Part 4 – The ‘EADC’

Fast forward again to 2010, and this from Investopedia.com –

‘A 23-year old in London, Tom Saunders is offering an “emerging artist derivative contract”. The intention of the contract is to provide purchasers the option, but not the obligation (just like a normal options contract), to purchase one of Saunders’ works in the future – in 10 years to be precise. Investors will pay Saunders  £2,000 now for the option to purchase a future work for £1 in 10 years time. The idea behind the contract is that many artists do not mature or gain notoriety for many years – time often spent as a starving artist, or time spent compromising artistry for a paycheck.’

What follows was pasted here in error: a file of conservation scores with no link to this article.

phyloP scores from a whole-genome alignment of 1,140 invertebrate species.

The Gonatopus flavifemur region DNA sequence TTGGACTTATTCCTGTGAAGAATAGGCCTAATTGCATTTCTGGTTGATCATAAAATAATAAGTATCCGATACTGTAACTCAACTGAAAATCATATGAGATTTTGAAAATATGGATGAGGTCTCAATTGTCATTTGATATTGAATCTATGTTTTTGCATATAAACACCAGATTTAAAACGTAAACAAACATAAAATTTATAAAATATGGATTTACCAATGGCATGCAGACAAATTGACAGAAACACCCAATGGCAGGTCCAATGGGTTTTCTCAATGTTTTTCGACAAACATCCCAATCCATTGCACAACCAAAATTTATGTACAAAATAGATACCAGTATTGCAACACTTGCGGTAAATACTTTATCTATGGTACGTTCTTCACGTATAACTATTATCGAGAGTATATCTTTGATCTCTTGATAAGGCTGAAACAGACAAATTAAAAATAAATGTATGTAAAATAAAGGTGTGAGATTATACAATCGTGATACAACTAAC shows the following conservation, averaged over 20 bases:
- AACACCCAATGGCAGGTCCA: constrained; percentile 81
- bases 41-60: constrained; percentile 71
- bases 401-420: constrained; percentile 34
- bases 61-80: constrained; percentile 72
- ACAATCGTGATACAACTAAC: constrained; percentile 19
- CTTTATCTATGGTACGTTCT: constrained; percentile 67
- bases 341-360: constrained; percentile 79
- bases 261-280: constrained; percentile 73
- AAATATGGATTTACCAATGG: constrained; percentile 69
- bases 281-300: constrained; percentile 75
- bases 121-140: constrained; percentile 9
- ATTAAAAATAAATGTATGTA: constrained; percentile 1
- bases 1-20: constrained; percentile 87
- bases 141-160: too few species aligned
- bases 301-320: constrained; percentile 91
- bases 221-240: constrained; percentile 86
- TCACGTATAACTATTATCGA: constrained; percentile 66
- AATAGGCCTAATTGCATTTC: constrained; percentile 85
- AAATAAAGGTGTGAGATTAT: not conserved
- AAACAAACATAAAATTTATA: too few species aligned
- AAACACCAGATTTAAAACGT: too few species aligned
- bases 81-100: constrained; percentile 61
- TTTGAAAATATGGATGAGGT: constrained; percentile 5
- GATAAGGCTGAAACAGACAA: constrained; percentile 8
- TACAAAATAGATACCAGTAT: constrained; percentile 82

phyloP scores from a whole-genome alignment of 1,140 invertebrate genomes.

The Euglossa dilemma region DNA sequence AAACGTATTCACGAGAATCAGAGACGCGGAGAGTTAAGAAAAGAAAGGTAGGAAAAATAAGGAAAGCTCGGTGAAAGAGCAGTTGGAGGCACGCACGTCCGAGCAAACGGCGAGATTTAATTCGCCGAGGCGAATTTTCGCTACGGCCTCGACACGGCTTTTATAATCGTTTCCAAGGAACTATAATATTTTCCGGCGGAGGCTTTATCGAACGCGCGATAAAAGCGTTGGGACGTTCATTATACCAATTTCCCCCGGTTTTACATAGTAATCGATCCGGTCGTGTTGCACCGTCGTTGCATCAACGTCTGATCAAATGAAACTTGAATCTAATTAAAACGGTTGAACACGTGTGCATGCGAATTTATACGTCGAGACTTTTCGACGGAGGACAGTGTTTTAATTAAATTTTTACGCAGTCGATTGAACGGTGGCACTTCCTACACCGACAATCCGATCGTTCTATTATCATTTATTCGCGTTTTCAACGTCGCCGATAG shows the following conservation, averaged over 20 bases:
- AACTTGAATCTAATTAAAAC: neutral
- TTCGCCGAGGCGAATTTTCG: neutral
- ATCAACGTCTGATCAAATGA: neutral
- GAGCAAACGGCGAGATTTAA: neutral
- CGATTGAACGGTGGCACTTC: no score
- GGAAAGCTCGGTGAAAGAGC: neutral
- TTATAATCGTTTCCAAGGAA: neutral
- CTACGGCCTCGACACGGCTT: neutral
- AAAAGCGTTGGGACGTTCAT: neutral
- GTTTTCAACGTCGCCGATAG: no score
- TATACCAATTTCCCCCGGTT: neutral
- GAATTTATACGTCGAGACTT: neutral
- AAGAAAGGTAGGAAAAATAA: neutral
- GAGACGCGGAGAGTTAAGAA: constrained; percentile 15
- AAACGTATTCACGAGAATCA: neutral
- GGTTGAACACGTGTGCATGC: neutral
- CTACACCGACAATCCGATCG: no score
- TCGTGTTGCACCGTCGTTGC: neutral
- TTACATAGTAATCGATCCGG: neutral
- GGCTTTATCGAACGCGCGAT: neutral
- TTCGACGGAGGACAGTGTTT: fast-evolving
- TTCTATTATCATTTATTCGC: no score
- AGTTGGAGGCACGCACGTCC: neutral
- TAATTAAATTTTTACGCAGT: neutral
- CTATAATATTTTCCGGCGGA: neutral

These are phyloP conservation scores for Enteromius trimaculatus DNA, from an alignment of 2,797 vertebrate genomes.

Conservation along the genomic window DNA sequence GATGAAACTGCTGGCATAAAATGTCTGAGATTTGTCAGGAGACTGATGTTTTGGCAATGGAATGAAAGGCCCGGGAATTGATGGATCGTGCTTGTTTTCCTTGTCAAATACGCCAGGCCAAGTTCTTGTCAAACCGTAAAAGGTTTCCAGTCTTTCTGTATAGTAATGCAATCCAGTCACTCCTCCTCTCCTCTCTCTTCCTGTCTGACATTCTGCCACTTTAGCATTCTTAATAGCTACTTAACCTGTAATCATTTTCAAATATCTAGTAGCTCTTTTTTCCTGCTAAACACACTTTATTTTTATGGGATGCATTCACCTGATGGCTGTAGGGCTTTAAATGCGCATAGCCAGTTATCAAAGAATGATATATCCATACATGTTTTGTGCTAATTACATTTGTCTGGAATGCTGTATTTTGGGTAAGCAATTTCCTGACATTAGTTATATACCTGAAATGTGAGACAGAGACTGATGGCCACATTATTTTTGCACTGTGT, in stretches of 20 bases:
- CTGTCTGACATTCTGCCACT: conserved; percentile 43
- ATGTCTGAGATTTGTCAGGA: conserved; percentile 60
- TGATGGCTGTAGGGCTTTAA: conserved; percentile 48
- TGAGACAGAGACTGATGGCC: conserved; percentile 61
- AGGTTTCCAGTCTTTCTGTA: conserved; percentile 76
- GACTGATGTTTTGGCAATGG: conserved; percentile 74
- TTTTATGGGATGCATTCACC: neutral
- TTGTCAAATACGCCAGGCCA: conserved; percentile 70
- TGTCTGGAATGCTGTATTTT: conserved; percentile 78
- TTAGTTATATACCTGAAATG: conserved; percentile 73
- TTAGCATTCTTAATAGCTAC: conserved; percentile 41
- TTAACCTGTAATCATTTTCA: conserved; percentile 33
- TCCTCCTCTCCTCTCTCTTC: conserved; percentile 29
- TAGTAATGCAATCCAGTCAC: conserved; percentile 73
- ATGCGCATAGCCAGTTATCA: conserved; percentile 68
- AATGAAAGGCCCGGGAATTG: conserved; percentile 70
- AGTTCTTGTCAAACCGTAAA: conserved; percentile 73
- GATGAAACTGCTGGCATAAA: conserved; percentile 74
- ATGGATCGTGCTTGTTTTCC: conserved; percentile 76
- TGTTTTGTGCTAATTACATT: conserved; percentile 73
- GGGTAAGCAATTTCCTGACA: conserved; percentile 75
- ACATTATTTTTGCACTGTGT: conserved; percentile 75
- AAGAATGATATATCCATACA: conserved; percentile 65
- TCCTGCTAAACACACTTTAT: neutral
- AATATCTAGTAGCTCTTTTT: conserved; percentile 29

So whats going on here…?

Well, the ‘EADC’ contract offers further confirmation that when it comes to Artworks, latent value emerges.  But it would appear that one of the main aims of the contract is to circumvent the Latency Problem by asking buyers to trust that an emerging Artist will be successful in the future, before the process of latent value emergence is able to reveal whether they are or not – kind of like trying to put the chicken before the egg or the cart before the horse, so to speak.

So, as fantastic an idea as the EADC is, unfortunately as a workable solution to the Latency Problem it’s a non-starter; there can be no short cuts with the latent value emergence process.

What the EADC does do however,  is to shift the focus away from ‘Resales’ as the only way to solve this problem… In fact, the EADC makes waiting for a Royalties payment look a bit like waiting for a Bonus Bond win.

In Part 5… Is the Latency Problem solvable?